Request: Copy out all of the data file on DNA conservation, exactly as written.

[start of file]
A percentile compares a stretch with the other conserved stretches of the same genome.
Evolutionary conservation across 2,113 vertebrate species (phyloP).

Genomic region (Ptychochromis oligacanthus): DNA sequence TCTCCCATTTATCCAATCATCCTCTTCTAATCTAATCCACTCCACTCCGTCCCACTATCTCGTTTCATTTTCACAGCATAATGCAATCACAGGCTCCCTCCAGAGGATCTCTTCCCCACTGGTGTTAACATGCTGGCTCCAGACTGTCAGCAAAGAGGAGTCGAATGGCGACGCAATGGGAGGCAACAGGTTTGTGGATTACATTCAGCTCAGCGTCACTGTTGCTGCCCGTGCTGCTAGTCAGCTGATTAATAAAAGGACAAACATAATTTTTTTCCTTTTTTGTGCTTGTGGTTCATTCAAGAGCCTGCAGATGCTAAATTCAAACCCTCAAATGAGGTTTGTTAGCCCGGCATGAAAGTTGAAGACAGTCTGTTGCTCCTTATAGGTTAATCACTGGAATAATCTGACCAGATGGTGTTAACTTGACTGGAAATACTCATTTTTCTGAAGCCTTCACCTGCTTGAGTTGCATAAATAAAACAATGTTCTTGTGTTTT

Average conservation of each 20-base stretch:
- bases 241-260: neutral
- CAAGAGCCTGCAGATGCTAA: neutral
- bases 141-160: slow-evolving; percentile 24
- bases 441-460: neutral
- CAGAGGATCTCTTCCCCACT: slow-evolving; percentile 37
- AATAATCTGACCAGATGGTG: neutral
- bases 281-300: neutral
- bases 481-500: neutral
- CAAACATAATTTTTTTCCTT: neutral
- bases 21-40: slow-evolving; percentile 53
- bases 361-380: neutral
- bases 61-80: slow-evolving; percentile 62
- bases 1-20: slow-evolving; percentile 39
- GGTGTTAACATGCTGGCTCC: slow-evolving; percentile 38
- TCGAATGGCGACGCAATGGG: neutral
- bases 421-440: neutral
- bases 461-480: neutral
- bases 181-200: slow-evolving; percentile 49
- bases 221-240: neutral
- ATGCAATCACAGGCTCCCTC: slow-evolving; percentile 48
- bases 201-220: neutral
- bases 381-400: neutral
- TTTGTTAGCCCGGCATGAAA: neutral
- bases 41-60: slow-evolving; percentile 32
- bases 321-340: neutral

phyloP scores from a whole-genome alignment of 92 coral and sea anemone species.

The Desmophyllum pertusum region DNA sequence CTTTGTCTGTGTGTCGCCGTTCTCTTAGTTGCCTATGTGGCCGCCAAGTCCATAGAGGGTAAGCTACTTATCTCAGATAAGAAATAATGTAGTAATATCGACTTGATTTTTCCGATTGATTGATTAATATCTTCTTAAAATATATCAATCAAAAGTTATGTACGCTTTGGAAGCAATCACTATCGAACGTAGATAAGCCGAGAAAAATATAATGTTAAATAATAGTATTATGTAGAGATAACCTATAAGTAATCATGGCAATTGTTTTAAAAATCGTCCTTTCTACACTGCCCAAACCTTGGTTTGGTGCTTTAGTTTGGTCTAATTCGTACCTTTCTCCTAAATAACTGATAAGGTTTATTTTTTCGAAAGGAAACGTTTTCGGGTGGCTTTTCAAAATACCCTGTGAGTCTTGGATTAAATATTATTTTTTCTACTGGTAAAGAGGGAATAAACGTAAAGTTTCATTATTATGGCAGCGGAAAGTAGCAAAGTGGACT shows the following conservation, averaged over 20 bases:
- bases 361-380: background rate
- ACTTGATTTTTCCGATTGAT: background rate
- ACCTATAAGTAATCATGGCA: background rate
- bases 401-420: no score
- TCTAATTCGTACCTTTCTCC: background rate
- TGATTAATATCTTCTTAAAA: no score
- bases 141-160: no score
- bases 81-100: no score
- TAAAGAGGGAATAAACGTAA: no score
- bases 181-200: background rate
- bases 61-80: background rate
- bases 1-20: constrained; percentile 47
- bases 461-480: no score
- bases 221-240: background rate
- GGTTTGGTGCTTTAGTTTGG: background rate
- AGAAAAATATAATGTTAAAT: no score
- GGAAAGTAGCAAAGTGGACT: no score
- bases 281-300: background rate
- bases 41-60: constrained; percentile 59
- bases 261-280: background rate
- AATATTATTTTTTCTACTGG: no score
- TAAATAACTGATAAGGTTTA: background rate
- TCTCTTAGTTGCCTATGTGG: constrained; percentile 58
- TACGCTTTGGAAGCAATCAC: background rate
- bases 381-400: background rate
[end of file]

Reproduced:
A percentile compares a stretch with the other conserved stretches of the same genome.
Evolutionary conservation across 2,113 vertebrate species (phyloP).

Genomic region (Ptychochromis oligacanthus): DNA sequence TCTCCCATTTATCCAATCATCCTCTTCTAATCTAATCCACTCCACTCCGTCCCACTATCTCGTTTCATTTTCACAGCATAATGCAATCACAGGCTCCCTCCAGAGGATCTCTTCCCCACTGGTGTTAACATGCTGGCTCCAGACTGTCAGCAAAGAGGAGTCGAATGGCGACGCAATGGGAGGCAACAGGTTTGTGGATTACATTCAGCTCAGCGTCACTGTTGCTGCCCGTGCTGCTAGTCAGCTGATTAATAAAAGGACAAACATAATTTTTTTCCTTTTTTGTGCTTGTGGTTCATTCAAGAGCCTGCAGATGCTAAATTCAAACCCTCAAATGAGGTTTGTTAGCCCGGCATGAAAGTTGAAGACAGTCTGTTGCTCCTTATAGGTTAATCACTGGAATAATCTGACCAGATGGTGTTAACTTGACTGGAAATACTCATTTTTCTGAAGCCTTCACCTGCTTGAGTTGCATAAATAAAACAATGTTCTTGTGTTTT

Average conservation of each 20-base stretch:
- bases 241-260: neutral
- CAAGAGCCTGCAGATGCTAA: neutral
- bases 141-160: slow-evolving; percentile 24
- bases 441-460: neutral
- CAGAGGATCTCTTCCCCACT: slow-evolving; percentile 37
- AATAATCTGACCAGATGGTG: neutral
- bases 281-300: neutral
- bases 481-500: neutral
- CAAACATAATTTTTTTCCTT: neutral
- bases 21-40: slow-evolving; percentile 53
- bases 361-380: neutral
- bases 61-80: slow-evolving; percentile 62
- bases 1-20: slow-evolving; percentile 39
- GGTGTTAACATGCTGGCTCC: slow-evolving; percentile 38
- TCGAATGGCGACGCAATGGG: neutral
- bases 421-440: neutral
- bases 461-480: neutral
- bases 181-200: slow-evolving; percentile 49
- bases 221-240: neutral
- ATGCAATCACAGGCTCCCTC: slow-evolving; percentile 48
- bases 201-220: neutral
- bases 381-400: neutral
- TTTGTTAGCCCGGCATGAAA: neutral
- bases 41-60: slow-evolving; percentile 32
- bases 321-340: neutral

phyloP scores from a whole-genome alignment of 92 coral and sea anemone species.

The Desmophyllum pertusum region DNA sequence CTTTGTCTGTGTGTCGCCGTTCTCTTAGTTGCCTATGTGGCCGCCAAGTCCATAGAGGGTAAGCTACTTATCTCAGATAAGAAATAATGTAGTAATATCGACTTGATTTTTCCGATTGATTGATTAATATCTTCTTAAAATATATCAATCAAAAGTTATGTACGCTTTGGAAGCAATCACTATCGAACGTAGATAAGCCGAGAAAAATATAATGTTAAATAATAGTATTATGTAGAGATAACCTATAAGTAATCATGGCAATTGTTTTAAAAATCGTCCTTTCTACACTGCCCAAACCTTGGTTTGGTGCTTTAGTTTGGTCTAATTCGTACCTTTCTCCTAAATAACTGATAAGGTTTATTTTTTCGAAAGGAAACGTTTTCGGGTGGCTTTTCAAAATACCCTGTGAGTCTTGGATTAAATATTATTTTTTCTACTGGTAAAGAGGGAATAAACGTAAAGTTTCATTATTATGGCAGCGGAAAGTAGCAAAGTGGACT shows the following conservation, averaged over 20 bases:
- bases 361-380: background rate
- ACTTGATTTTTCCGATTGAT: background rate
- ACCTATAAGTAATCATGGCA: background rate
- bases 401-420: no score
- TCTAATTCGTACCTTTCTCC: background rate
- TGATTAATATCTTCTTAAAA: no score
- bases 141-160: no score
- bases 81-100: no score
- TAAAGAGGGAATAAACGTAA: no score
- bases 181-200: background rate
- bases 61-80: background rate
- bases 1-20: constrained; percentile 47
- bases 461-480: no score
- bases 221-240: background rate
- GGTTTGGTGCTTTAGTTTGG: background rate
- AGAAAAATATAATGTTAAAT: no score
- GGAAAGTAGCAAAGTGGACT: no score
- bases 281-300: background rate
- bases 41-60: constrained; percentile 59
- bases 261-280: background rate
- AATATTATTTTTTCTACTGG: no score
- TAAATAACTGATAAGGTTTA: background rate
- TCTCTTAGTTGCCTATGTGG: constrained; percentile 58
- TACGCTTTGGAAGCAATCAC: background rate
- bases 381-400: background rate